From time to time on this blog, I express the wish that banks and credit unions would stop sticking forks in each other's faces long enough to cooperate on issues of common concern. Credit unions in Missouri have obviously been reading my blog posts, taken them to heart, and decided to tell me to stick my feel-good bloviations where the moon don't shine.
The gist of their advertising campaign appears to be that all commercial banks are tied directly to Wall Street and all credit unions are tethered tightly to The Cosmic Muffin. I guess all residential mortgage loans that are made by credit unions remain in portfolio and none ever end up in a mortgage backed security that's prepared, packaged, rated, bought, or sold by a Wall Street firm. That's certainly believable.
I also love the "real" customer quote on the "How To Switch" page about how banks have "all these different policies." I guess credit unions have only one policy that deals with everything, is that correct? Credit union compliance officers, let me hear from ya' on that aspect. As for being quick-on-the-draw regarding decisions and actions, my wife's recent attempt to set up a simple traditional IRA jumbo CD account at a credit union down the street ran aground on the shoals of the credit union's complete befuddlement with the concept of a trustee-to-trustee transfer. It took them a long time to screw that up and an even longer time to unscrew it up.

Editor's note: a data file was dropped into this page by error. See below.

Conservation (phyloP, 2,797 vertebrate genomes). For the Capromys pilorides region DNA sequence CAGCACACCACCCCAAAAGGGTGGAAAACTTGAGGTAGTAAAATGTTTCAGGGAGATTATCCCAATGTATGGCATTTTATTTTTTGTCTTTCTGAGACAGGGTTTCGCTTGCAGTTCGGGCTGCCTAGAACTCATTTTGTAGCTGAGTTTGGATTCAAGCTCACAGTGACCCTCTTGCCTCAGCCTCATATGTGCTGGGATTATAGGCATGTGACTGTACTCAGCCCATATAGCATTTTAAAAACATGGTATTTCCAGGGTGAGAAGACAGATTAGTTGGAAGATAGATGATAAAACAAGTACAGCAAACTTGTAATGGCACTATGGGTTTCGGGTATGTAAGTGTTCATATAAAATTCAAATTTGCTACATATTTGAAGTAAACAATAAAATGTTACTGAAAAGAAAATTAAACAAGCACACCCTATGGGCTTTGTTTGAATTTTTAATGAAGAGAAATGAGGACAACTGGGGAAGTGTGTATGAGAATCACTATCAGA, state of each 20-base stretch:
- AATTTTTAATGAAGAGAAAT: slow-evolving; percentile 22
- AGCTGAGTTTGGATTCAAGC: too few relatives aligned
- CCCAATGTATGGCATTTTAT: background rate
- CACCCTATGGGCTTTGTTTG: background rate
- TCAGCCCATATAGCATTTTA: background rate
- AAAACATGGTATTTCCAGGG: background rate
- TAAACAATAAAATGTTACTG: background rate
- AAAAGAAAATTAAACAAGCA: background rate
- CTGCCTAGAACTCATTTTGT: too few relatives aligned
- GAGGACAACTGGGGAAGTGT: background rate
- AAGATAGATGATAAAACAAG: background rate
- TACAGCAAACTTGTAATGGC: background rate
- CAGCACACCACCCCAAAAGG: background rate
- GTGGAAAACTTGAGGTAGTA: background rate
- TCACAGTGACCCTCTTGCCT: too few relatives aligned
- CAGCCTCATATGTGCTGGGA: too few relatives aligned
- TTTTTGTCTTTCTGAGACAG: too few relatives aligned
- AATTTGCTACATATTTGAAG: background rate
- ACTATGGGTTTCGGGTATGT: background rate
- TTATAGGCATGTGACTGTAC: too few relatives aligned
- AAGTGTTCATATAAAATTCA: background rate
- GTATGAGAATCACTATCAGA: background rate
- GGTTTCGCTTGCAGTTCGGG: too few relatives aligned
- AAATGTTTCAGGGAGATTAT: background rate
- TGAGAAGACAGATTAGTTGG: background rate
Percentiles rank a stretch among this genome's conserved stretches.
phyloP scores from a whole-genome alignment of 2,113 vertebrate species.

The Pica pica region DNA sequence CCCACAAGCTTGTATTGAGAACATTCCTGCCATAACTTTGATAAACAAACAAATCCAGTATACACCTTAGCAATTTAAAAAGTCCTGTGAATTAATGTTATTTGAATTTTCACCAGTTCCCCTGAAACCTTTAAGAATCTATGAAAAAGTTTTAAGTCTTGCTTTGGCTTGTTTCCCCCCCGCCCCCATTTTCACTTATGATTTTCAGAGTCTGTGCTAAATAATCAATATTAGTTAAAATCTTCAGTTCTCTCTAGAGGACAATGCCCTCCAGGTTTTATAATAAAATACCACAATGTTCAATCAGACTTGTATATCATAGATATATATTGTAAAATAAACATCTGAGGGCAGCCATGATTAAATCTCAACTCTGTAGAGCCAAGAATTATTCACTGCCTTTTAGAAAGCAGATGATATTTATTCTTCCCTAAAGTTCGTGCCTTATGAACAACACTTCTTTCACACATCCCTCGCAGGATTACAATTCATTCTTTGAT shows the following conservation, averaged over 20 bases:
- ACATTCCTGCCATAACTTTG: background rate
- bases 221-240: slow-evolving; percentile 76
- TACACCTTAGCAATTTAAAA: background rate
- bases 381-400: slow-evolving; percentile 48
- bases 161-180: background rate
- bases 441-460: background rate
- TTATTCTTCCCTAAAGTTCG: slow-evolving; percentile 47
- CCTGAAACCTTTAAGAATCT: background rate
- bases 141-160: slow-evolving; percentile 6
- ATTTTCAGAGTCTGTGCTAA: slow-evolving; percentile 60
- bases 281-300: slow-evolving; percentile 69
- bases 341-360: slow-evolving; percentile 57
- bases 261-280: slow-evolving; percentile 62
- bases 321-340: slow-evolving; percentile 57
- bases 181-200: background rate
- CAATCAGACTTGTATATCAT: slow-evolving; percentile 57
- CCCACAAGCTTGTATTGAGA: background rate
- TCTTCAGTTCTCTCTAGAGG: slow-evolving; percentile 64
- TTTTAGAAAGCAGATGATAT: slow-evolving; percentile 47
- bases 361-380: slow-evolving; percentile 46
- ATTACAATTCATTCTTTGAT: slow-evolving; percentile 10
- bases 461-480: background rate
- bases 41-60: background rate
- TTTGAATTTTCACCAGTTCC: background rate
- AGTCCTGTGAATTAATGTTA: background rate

In fairness to credit unions generally, the community bank across the street from that credit union understood the quick-decision concept quite well, but then fatally enraged your trusty correspondent, who was also trying to set up a checking account, by insisting that Texas law required a legal professional who practiced under his or her own name to file an assumed named affidavit (Texas law does not require this). It was bad enough that the legally-challenged bank officer repeatedly argued with your favorite bloviator on this point of law, but then pulled out the account application of a woman who had set up a sole proprietorship under an assumed name and showed me reams of personal information about this woman. I told him that I could never do business with a bank whose deposit account officers routinely violated not only bank privacy policies, but state and federal privacy laws. His shocked expression was quickly succeeded by a look that conveyed his dawning realization that he had stepped in something squishy and foul-smelling, which, in turn, was succeeded by the vision of the swiftly moving bodies of my spousal unit and myself exiting the bank's premises.
The Bozo Factor: it's an equal opportunity affliction. It strikes credit unions and community banks with a distinct lack of partiality. I know as many banks that can make quick decisions for customers as credit unions that couldn't make a correct decision quickly if their pants were on fire and a quick, correct decision would enable them to jump into a barrel of pleasantly cool river water. And vice versa.
Thus, if you want to harp on legitimate distinctions between banks and credit unions, be my guest. For example, the advertisements do state that credit unions generally offer better rates, which is true, but fail to note that this is due to the fact that they don't pay income taxes. Yet, they yearn to be not only just like banks, but better banks than banks, only better banks that shirk their patriotic duty to fund state and federal government raping and pillaging of taxpayers like their for-profit commercial banking brethren and...oh yeah...credit union members must do. That might make for a fascinating fact-focused ad campaign, don't you think?
At least these ad campaigns give us all something to do in between wondering whether the washed up actor, the washed up comedian, or the washed up athlete will be the next bad dancer booted off "Dancing With The Stars." For that, we can be grateful.